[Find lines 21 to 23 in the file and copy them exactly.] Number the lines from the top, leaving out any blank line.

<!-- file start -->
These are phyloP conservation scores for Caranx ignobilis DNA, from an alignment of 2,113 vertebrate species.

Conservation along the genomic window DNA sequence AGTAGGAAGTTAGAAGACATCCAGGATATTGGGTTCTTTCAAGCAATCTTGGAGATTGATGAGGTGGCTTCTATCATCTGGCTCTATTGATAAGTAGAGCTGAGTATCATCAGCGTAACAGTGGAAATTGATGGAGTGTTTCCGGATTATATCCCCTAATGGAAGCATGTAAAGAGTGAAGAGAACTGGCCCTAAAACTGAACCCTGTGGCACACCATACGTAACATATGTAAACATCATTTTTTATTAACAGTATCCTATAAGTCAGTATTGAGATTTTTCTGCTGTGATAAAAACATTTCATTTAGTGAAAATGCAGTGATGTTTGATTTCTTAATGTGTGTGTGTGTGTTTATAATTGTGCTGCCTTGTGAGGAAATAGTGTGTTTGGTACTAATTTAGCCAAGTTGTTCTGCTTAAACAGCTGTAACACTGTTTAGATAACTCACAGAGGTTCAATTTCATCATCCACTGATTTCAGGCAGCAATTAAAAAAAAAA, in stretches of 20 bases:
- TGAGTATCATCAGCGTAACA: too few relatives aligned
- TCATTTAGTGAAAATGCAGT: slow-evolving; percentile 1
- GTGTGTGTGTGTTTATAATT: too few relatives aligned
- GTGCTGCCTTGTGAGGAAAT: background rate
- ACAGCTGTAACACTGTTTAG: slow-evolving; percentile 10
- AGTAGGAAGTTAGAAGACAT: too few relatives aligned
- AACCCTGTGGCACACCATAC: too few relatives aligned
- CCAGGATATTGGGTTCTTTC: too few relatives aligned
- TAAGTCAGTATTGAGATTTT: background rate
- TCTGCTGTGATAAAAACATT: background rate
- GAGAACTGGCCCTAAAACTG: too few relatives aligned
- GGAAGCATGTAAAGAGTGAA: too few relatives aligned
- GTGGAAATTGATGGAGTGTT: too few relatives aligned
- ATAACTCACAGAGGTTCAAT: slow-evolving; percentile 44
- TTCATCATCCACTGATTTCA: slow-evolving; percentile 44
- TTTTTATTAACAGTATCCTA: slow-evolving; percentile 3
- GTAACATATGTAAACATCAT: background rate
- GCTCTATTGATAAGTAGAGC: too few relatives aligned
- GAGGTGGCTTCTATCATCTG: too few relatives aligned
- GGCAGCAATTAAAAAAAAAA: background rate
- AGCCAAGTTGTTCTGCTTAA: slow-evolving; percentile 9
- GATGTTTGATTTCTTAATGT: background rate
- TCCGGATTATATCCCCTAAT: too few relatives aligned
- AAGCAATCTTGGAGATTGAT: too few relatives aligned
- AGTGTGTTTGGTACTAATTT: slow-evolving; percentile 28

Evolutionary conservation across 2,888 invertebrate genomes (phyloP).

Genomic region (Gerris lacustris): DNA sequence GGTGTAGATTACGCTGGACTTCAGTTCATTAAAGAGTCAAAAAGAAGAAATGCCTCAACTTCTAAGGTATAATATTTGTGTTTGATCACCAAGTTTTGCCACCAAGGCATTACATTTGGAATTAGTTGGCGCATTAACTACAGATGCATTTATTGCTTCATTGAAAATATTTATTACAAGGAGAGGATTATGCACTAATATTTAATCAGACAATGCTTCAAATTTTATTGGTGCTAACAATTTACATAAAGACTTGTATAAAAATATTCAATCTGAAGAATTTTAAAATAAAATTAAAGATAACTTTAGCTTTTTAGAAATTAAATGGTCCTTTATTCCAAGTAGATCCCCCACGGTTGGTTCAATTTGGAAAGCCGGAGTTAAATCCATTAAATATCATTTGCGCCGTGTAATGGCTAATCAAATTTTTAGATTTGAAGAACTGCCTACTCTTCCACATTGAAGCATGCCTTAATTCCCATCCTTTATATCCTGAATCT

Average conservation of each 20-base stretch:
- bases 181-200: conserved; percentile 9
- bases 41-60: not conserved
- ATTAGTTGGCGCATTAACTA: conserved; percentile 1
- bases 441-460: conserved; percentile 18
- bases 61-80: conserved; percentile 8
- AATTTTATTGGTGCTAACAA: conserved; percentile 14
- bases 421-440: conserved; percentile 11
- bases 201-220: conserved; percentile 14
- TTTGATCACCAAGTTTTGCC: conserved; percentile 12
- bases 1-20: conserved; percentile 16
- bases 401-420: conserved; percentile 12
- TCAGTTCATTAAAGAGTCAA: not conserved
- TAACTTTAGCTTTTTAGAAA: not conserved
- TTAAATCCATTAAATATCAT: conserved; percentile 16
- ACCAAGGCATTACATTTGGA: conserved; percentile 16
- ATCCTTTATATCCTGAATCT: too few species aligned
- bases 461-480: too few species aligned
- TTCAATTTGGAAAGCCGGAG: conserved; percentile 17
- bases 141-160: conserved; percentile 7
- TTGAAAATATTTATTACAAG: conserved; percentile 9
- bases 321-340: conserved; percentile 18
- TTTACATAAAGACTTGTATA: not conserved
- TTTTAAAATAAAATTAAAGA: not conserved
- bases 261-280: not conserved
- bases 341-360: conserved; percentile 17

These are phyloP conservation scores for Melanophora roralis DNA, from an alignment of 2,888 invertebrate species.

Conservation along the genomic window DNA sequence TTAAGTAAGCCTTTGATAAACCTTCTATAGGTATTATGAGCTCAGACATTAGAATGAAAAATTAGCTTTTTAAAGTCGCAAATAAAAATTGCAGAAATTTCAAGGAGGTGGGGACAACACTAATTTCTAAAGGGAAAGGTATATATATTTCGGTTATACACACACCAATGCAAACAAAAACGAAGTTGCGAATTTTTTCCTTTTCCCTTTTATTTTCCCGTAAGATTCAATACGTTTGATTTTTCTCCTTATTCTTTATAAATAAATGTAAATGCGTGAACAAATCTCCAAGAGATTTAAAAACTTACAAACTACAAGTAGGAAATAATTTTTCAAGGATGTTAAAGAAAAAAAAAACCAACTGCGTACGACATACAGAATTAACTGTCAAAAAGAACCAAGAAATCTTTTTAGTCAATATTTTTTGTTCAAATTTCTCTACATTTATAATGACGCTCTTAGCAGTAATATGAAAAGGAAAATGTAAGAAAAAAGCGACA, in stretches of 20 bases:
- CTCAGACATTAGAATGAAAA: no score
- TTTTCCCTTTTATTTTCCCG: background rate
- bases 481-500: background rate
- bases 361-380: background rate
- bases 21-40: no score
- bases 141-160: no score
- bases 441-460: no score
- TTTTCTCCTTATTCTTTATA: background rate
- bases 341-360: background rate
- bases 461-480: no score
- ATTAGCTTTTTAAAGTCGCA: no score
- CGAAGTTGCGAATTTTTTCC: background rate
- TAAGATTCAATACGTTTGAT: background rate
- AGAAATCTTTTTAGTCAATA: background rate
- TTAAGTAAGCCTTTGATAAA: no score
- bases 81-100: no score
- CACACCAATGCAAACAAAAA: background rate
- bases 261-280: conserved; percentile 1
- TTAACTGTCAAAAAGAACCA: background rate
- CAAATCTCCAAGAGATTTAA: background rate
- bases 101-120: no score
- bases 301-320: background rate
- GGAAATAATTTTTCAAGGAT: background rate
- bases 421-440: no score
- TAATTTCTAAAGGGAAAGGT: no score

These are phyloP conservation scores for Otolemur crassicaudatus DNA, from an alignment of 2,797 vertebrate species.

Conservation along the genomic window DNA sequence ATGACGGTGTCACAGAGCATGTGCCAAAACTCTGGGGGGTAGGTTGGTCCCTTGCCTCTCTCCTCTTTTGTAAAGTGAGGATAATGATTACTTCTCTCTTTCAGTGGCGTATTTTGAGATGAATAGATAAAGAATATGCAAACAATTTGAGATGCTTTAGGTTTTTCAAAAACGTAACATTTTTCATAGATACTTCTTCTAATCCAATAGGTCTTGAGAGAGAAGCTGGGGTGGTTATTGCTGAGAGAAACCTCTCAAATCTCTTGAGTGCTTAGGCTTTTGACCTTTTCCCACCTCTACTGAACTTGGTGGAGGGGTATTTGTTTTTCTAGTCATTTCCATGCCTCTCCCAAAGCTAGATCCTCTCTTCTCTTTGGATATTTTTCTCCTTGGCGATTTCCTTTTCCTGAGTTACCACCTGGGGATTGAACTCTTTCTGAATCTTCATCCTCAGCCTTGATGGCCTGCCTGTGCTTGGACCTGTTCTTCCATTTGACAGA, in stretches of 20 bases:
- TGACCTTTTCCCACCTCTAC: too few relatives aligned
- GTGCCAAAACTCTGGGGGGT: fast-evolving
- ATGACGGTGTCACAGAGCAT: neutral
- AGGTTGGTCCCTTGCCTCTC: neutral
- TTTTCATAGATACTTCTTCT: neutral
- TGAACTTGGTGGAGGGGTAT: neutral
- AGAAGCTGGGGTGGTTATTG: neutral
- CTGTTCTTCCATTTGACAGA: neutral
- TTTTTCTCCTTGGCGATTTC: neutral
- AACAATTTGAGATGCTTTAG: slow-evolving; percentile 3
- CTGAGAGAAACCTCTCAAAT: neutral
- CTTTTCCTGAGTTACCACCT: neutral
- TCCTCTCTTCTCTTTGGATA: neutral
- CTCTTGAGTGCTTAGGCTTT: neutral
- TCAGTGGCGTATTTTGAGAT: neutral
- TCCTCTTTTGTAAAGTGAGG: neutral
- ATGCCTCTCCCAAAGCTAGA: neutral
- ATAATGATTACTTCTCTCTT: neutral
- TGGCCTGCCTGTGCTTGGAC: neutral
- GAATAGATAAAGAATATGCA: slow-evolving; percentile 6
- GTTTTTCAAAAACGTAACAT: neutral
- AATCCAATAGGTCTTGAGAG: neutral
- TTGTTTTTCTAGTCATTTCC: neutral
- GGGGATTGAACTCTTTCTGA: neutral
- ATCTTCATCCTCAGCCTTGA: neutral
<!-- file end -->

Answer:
- GAGGTGGCTTCTATCATCTG: too few relatives aligned
- GGCAGCAATTAAAAAAAAAA: background rate
- AGCCAAGTTGTTCTGCTTAA: slow-evolving; percentile 9